Stanley Niaah’s knowledge of the elements of dancehall over the last two decades, however, is firsthand and encyclopaedic. Much of the value of this book is to be found in the way it documents the details of a culture so swiftly moving that it can seem impossible to document at all. Precisely because of dancehall’s pace, aspects of the culture from only a decade ago take on the quality of artifacts. In collecting these, Stanley Niaah becomes an archivist of the contemporary, making certain all those flourescent red, green, and gold posters advertising the latest bashment don’t just get papered over into oblivion. She lists, for instance, all of the major street dances to be attended on a weekly basis in 2004. These are different from the list of street dances to be attended in the summer of 2007. And not the same, of course, as the dance moves themselves invented by the likes of Bogle and more recent dance crews like Ravers Clavers — these are listed, too.

The space between the list of dances and what it feels like to be at the dances themselves is often where this book lives. This is true, arguably, of any academic project on dancehall. Through deep and careful study, Stanley Niaah is able to bring the details of the culture to academic scrutiny. But isn’t the point of dancehall in part its inconvenient repudiation of responsibility, at least as responsibility is constructed by local arbiters of decency, or tourist boards, or a whole heap of the ideals of Western liberalism? Surely, as Stanley Niaah is able to show, the whole apparatus that we call dancehall — the production system, the DJs, the dancers, the sound systems and selectors, and the relationship of all of these to political and economic systems in Jamaica, and in the vast and varied touring markets of North America, Europe, and Japan — is complex and, yes, disciplined in its own right. But it is dancehall’s tendency to break out just at the moment when it seems to be getting a foothold on political respectability. Buju will refuse to apologise. Vybz will start bleaching. It is precisely dancehall’s refusal to make nice that keeps it compelling; it is the perennial prodigal, beloved in its waywardness.

Which is why when we take it up in academic discourse there’s sometimes a strain. An example:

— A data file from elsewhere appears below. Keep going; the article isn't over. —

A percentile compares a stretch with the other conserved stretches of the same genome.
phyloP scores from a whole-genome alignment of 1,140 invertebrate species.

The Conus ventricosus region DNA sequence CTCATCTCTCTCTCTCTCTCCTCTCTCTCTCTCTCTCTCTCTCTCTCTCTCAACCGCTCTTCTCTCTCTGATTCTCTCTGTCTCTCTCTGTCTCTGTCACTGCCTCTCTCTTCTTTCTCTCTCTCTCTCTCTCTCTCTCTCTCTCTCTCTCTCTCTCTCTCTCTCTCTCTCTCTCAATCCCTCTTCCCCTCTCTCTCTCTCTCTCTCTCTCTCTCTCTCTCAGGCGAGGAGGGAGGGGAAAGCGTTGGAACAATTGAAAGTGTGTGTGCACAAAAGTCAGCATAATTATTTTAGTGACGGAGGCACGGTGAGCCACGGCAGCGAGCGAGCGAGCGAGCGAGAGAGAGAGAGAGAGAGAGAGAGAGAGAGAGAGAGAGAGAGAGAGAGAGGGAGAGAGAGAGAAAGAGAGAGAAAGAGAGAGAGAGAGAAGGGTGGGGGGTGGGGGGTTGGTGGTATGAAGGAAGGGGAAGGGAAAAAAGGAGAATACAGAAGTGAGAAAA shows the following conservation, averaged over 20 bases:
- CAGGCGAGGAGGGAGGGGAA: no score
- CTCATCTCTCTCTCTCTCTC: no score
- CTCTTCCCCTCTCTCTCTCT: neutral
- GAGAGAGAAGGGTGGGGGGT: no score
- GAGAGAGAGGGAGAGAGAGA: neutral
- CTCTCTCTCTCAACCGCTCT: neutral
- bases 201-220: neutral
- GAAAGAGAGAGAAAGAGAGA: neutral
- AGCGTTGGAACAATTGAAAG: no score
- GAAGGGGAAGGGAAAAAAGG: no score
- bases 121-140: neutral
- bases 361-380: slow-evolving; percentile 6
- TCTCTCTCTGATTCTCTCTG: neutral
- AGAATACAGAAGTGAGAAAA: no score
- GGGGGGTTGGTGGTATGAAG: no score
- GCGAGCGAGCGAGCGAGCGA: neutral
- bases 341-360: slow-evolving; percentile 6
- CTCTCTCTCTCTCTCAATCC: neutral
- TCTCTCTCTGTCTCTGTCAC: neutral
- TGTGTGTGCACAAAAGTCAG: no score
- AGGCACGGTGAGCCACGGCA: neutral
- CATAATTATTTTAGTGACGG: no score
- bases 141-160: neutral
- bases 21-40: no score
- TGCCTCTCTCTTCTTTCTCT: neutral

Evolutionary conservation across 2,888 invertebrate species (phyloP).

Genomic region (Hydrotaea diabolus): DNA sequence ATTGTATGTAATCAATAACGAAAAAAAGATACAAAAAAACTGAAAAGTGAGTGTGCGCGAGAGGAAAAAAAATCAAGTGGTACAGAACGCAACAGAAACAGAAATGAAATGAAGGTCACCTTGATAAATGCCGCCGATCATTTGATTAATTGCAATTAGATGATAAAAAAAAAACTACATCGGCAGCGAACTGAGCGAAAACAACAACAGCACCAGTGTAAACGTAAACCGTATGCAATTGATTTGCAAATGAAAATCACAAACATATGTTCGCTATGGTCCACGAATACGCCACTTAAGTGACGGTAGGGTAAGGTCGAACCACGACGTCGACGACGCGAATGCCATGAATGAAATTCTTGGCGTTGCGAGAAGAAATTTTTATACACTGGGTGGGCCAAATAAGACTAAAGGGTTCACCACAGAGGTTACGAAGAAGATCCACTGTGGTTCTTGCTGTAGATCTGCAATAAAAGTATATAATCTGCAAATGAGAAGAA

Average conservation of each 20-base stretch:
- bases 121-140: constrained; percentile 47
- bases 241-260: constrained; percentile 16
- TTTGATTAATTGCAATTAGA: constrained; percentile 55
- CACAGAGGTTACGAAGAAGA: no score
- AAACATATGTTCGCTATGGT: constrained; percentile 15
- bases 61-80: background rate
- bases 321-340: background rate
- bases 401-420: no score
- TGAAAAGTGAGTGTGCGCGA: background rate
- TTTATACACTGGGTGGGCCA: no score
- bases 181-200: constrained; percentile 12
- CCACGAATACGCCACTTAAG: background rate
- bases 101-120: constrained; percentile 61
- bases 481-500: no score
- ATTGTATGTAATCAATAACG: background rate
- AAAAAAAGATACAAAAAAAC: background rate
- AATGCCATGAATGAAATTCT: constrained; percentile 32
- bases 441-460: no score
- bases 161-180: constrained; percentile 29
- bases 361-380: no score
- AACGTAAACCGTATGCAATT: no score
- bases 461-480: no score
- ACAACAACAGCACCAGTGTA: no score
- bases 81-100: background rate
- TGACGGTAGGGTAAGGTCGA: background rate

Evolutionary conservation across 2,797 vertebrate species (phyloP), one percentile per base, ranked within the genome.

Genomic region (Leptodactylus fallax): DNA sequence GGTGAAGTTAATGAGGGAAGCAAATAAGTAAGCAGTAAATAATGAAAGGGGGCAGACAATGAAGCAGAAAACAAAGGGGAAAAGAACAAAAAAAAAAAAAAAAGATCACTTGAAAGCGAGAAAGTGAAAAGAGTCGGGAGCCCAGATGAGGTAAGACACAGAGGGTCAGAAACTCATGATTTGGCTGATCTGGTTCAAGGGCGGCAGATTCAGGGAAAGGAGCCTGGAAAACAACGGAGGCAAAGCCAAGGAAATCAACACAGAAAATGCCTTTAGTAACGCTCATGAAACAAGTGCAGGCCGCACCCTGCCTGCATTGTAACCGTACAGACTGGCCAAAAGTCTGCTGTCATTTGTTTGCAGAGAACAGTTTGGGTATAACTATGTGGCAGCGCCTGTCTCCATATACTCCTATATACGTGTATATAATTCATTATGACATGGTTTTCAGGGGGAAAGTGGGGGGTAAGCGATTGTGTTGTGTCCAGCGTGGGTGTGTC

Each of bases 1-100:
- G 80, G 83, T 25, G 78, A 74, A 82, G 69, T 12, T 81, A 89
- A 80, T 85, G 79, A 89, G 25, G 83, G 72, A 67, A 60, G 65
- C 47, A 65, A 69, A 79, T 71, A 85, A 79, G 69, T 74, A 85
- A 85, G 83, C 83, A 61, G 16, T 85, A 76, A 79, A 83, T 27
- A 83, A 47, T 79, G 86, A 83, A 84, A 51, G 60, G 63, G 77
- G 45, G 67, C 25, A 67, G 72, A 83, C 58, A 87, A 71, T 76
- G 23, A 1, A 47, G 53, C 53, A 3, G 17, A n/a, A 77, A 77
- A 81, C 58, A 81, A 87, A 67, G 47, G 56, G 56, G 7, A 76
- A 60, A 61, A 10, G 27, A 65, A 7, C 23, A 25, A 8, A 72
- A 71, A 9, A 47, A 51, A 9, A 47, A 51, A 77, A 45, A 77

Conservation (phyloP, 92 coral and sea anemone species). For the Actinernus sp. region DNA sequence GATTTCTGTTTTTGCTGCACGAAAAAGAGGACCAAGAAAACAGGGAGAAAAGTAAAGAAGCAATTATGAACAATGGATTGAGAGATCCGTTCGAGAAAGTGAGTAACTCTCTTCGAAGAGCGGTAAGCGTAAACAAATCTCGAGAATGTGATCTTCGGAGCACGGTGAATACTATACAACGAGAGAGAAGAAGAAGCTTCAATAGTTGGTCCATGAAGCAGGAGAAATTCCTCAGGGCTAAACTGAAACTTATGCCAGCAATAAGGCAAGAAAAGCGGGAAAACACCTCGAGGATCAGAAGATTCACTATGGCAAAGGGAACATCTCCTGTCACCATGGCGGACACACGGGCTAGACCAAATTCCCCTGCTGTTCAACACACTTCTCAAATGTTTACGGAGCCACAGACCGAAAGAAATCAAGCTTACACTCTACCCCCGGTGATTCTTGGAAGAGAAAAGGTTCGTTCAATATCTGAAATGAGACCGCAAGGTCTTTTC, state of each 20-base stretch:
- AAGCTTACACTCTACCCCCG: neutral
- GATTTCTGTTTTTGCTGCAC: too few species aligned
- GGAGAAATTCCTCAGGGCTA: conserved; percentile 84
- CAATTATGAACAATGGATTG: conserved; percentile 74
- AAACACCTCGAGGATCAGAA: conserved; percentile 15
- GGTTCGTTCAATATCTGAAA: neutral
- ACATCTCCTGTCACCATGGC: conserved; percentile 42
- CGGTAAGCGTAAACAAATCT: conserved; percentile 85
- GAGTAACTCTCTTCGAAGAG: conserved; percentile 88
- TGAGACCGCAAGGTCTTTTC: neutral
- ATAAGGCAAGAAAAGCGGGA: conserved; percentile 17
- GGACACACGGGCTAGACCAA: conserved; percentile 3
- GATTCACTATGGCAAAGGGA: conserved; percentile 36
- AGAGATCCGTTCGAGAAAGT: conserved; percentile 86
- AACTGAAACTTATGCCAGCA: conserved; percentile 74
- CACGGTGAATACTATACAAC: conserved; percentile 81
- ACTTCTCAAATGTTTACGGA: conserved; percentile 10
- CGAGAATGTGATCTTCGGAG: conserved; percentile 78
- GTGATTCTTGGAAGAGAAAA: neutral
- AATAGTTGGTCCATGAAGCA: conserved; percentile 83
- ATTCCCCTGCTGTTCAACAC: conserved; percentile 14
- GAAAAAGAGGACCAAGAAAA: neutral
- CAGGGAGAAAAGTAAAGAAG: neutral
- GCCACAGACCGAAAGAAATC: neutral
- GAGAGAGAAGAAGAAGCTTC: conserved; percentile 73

“. . . in his single “Likkle and Cute” the DJ Frisco Kidd (1997) chastises a woman who has not taken enough care to maintain the health and strength of her vagina and advances a discourse about the “good body gyal” who has no need to use alum to reduce the elasticity of her pudenda, as those who engage in too much sexual activity do.”

For a certain portion of Stanley Niaah’s readership, as soon as the words “Likkle and Cute” appear on the page, a beat will start thumping in the brain. A whiny voice will jump on top of the riddim. A whole other time and place will emerge fully formed in the brain. Wrenching us back to the slightly less revelrous task at hand are words like discourse, chastise, and — let’s face it — vagina. Anatomically correct, and yet: when is the last time anyone heard female sex organs referred to in dancehall by a word not beginning with p? (And no, the Latin pudenda doesn’t count.)

I’m not suggesting there is any easy way to discuss Frisco Kidd’s admonishments about vaginal elasticity. Indeed, I recognise and affirm Stanley Niaah’s moves here. She circumvents (hysterical) tendencies in discussions of sexually explicit dancehall lyrics by situating the lyrics in a larger network of other discussions about sexuality. She avoids complicity with sexist imperatives by refusing to reproduce the language of their terms. And she walks a linguistic tightrope, conforming to the academic conventions to which her book is accountable while giving space to a set of discourses not generally scrutinised with the imprimatur of the university press. All of this is necessary. But I linger here just to gesture at the inherent challenges of writing about dancehall. Writing a book about this recalcitrant strain of popular culture means yoking words to incommensurate registers; sometimes the writing feels the strain. (To be clear, I experience this strain all the time, not least on the occasion of this very review.)

But these moments of disjunct are perhaps necessary, part of the displacements which Stanley Niaah describes, as dancehall continues its career, moving far beyond the spaces of its birth. And in any event they are repaid by the exhaustiveness of Stanley Niaah’s account, the capaciousness of her theoretical investments, and the moments of ethnographic detail. There is a sense that we’re in the company of someone who can really show us what’s been going on, can introduce us to many of the major players, can stay up later than we can, can navigate the streets with smarts, wit, and respect. She’s a great guide down dancehall’s many side streets.


The Caribbean Review of Books, January 2011

Nadia Ellis is from Jamaica. She teaches literature at the University of California at Berkeley.